Florida Official Declines to Review Costly Nuclear Power Plant

Florida Official Declines to Review Costly Nuclear Power Plant
May 16, 2013

James M. Taylor

James M. Taylor is senior fellow for environment and energy policy at The Heartland Institute, and... (read full bio)

Florida Agriculture Commissioner Adam Putnam, whose agency oversees state energy policy, told Rep. Mike Fasano (R-New Port Richey) today he does not have the resources to perform an economic analysis to determine whether a proposed nuclear power plant would end up costing electricity customers more than a new natural gas facility. Putnam’s refusal to conduct the requested economic analysis stands in stark contrast to his commissioning of an economic analysis of renewable energy last spring when his proposal for $100 million in subsidies to renewable energy companies faced a gubernatorial veto.

Fasano requested Putnam perform the economic analysis after a Tampa Bay Times analysis concluded construction of a proposed Duke Energy nuclear power plant in Levy County, west of Ocala, would force electricity customers to pay twice as much for electricity than would be the case if a natural gas power plant were built.

Taking Duke Energy’s projected construction, fuel and operations costs at face value, the Times found the nuclear power plant would be substantially more expensive than a natural gas power plant. The Times estimated electricity customers would pay at least twice as much for nuclear power than natural gas power.

“What building a new nuclear power plant does really well, the analysis showed, is fatten a utility’s bottom line. Duke Energy would pocket as much as 10 times the profit from the Levy project as it would from a natural gas facility,” Times reporter Ivan Penn noted.

Putnam’s Department of Agriculture oversees state energy policy, while the Florida Public Service Commission (PSC) has authority to approve or decline particular electricity projects. Consumer groups frequently assert the PSC is in the pocket of utilities and simply rubber-stamps utility proposals without subjecting them to rigorous, objective economic analyses. Expressing a lack of trust in the PSC’s inclination to conduct a balanced economic analysis regarding the proposed Levy County nuclear power plant, Fasano asked Putnam to perform an economic analysis.

In a letter issued earlier today, Putnam told Fasano he does not have the resources to study the issue. He also claimed developing more nuclear power benefits Florida consumers.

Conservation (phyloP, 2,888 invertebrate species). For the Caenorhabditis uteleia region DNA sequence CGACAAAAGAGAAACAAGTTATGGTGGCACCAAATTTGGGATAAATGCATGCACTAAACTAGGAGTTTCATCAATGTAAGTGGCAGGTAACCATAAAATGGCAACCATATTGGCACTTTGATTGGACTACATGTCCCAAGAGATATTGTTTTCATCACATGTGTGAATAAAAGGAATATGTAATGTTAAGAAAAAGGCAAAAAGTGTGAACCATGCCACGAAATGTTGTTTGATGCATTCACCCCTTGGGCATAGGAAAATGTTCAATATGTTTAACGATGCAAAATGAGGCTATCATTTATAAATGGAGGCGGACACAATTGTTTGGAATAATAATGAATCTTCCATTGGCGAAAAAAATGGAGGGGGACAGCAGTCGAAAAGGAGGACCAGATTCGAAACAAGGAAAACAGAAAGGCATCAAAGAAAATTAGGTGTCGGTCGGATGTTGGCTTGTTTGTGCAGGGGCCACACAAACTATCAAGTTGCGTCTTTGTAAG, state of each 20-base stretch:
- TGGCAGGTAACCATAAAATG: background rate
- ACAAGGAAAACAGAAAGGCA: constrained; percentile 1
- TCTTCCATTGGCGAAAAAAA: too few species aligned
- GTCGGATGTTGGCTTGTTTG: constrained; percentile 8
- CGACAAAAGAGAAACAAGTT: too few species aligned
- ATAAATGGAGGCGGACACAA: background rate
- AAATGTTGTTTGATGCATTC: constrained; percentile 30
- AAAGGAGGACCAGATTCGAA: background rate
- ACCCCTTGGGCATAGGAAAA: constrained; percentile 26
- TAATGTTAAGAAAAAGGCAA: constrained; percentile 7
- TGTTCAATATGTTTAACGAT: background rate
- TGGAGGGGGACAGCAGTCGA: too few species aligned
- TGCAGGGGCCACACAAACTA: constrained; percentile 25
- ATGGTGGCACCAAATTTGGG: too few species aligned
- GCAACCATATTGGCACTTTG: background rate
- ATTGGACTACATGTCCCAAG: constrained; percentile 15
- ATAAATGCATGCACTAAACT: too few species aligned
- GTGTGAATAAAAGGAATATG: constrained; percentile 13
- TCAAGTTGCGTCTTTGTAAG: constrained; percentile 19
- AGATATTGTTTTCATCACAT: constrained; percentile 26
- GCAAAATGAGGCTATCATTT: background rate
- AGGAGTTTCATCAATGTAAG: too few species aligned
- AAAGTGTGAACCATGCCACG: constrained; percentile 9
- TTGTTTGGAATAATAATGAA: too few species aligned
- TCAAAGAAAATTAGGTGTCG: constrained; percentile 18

“Your loss of confidence in the PSC’s ability to do their statutorily mandated job is a larger issue that only you and your colleagues in the Florida legislature are equipped to address,” Putnam wrote.

“As Florida’s Commissioner of Agriculture, I have consistently made clear that I believe increasing diversity in Florida’s energy sources is critical to securing a stable, reliable and affordable supply of energy for Florida consumers.”

Putnam has repeatedly asserted Florida’s electricity mix has too much inexpensive natural gas and should include a larger share of electricity from other, more expensive electricity sources. Putnam claims electricity diversity trumps electricity affordability.

Although Putnam told Fasano he does not have the resources to perform Fasano’s requested economic study, he found the resources to conduct a similar study regarding renewable energy last spring. In April 2012, Gov. Rick Scott indicated he was planning to veto legislation handing over $100 million in taxpayer subsidies to renewable energy companies.

On the morning Scott planned to issue his veto, Putnam presented a study he commissioned from a renewable energy activist on the payroll of renewable energy associations claiming the $100 million renewable energy subsidies would actually save taxpayers money. Relying on the assertions contained in the last-minute analysis, Scott withheld his veto pen and allowed the legislation to become law.

To secure Scott’s tacit approval of the renewable power subsidies, Putnam agreed to produce an annual report documenting the economic costs and benefits of the subsidies. Putnam promised to produce the first report by March of 2013, but has yet to produce it. A September 2012 study by independent energy economists found the Putnam-commissioned renewable energy study was deeply flawed and the renewable energy subsidies will cause substantial net economic harm in the state.

James M. Taylor

James M. Taylor is senior fellow for environment and energy policy at The Heartland Institute, and... (read full bio)